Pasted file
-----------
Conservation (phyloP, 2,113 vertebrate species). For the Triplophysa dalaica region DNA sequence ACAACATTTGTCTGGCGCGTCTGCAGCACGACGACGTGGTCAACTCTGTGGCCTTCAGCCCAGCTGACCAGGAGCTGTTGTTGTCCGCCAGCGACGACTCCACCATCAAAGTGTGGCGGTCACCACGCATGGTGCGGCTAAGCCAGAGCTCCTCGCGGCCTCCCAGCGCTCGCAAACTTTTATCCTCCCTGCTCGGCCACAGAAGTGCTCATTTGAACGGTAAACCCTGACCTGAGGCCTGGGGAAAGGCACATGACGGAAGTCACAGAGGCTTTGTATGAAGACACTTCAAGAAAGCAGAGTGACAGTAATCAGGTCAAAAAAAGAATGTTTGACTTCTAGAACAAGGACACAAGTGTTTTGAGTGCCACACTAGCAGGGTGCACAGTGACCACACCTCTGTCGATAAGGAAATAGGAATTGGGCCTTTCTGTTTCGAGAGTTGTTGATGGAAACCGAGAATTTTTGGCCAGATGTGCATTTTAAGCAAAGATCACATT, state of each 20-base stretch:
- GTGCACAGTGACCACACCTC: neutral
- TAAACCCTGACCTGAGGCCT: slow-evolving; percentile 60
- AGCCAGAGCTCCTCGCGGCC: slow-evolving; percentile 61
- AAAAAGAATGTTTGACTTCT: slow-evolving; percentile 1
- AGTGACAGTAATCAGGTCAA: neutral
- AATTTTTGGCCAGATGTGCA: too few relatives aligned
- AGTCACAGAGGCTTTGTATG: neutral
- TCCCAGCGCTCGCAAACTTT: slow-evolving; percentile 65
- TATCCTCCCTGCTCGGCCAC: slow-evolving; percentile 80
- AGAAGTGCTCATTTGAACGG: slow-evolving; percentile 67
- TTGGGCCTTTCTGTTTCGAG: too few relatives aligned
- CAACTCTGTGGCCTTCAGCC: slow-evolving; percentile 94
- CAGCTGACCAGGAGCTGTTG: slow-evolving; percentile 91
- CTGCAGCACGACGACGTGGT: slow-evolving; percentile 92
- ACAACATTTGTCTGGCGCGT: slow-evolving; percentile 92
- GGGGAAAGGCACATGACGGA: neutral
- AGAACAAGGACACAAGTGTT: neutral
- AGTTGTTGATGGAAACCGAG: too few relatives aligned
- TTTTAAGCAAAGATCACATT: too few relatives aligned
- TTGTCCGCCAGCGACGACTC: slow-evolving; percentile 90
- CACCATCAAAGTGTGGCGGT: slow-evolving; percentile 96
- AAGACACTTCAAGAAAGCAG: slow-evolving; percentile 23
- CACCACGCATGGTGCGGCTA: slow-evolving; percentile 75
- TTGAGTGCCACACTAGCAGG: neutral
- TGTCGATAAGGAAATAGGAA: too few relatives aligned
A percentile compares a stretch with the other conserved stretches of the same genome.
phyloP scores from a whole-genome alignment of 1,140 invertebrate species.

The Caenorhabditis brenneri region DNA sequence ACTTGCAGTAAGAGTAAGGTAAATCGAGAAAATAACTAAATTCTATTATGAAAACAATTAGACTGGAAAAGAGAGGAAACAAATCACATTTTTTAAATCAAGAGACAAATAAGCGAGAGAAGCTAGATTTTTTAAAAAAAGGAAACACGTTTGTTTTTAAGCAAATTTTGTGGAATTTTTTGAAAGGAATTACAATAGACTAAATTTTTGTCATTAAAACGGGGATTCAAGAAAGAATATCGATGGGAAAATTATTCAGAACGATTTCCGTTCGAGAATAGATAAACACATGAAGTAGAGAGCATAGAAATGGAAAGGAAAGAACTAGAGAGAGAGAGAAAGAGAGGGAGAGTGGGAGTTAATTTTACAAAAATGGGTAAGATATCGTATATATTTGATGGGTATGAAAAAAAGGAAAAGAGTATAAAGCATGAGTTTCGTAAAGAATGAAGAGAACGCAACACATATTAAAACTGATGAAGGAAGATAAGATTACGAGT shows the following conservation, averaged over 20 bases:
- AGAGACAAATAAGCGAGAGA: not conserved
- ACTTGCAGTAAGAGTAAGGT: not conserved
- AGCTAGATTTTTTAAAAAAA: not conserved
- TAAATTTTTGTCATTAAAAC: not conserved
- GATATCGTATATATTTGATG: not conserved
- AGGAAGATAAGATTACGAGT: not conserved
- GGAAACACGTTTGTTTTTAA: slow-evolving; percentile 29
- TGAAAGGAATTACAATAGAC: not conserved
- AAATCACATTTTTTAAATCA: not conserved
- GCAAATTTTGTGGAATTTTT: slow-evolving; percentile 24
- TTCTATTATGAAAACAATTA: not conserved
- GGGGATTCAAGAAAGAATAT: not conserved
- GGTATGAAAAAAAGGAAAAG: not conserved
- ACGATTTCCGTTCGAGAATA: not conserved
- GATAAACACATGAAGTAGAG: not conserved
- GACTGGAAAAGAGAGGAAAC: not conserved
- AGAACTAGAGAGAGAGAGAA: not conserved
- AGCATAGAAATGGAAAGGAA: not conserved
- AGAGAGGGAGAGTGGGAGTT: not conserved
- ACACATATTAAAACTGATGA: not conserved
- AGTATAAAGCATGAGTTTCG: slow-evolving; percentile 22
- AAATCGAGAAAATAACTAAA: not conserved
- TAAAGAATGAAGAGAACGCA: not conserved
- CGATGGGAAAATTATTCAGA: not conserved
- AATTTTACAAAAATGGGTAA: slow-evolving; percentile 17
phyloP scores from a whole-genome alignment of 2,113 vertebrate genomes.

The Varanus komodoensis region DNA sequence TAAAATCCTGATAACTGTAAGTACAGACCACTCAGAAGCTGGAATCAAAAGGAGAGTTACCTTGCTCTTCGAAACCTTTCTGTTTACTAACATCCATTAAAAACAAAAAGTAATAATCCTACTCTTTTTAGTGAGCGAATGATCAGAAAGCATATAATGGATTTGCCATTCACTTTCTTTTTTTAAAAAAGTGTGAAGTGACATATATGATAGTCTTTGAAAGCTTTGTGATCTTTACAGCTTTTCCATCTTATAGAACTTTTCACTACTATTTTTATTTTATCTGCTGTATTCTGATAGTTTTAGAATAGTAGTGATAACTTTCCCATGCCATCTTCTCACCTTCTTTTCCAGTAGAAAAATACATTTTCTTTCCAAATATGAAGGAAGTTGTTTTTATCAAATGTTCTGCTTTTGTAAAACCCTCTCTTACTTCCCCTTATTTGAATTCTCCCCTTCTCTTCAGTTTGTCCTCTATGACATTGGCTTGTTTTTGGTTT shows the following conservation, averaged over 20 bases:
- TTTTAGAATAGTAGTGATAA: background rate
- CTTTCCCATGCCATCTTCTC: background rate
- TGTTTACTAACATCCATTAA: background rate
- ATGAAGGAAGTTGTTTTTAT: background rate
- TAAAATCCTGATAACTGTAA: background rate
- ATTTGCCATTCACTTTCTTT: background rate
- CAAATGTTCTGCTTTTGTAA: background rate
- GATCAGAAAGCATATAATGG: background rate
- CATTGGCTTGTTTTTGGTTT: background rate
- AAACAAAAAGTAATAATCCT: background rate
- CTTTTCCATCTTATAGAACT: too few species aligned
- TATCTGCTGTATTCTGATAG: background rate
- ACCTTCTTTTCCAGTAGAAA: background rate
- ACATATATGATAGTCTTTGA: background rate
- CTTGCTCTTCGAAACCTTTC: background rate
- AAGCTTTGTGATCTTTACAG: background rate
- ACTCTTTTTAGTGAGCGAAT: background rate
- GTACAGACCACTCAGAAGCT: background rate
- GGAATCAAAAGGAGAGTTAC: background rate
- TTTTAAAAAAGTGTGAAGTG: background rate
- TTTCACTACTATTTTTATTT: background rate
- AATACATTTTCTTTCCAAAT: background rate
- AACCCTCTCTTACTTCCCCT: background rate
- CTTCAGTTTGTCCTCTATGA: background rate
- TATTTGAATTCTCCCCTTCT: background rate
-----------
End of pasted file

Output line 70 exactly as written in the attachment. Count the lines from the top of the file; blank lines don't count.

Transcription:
- ACATATATGATAGTCTTTGA: background rate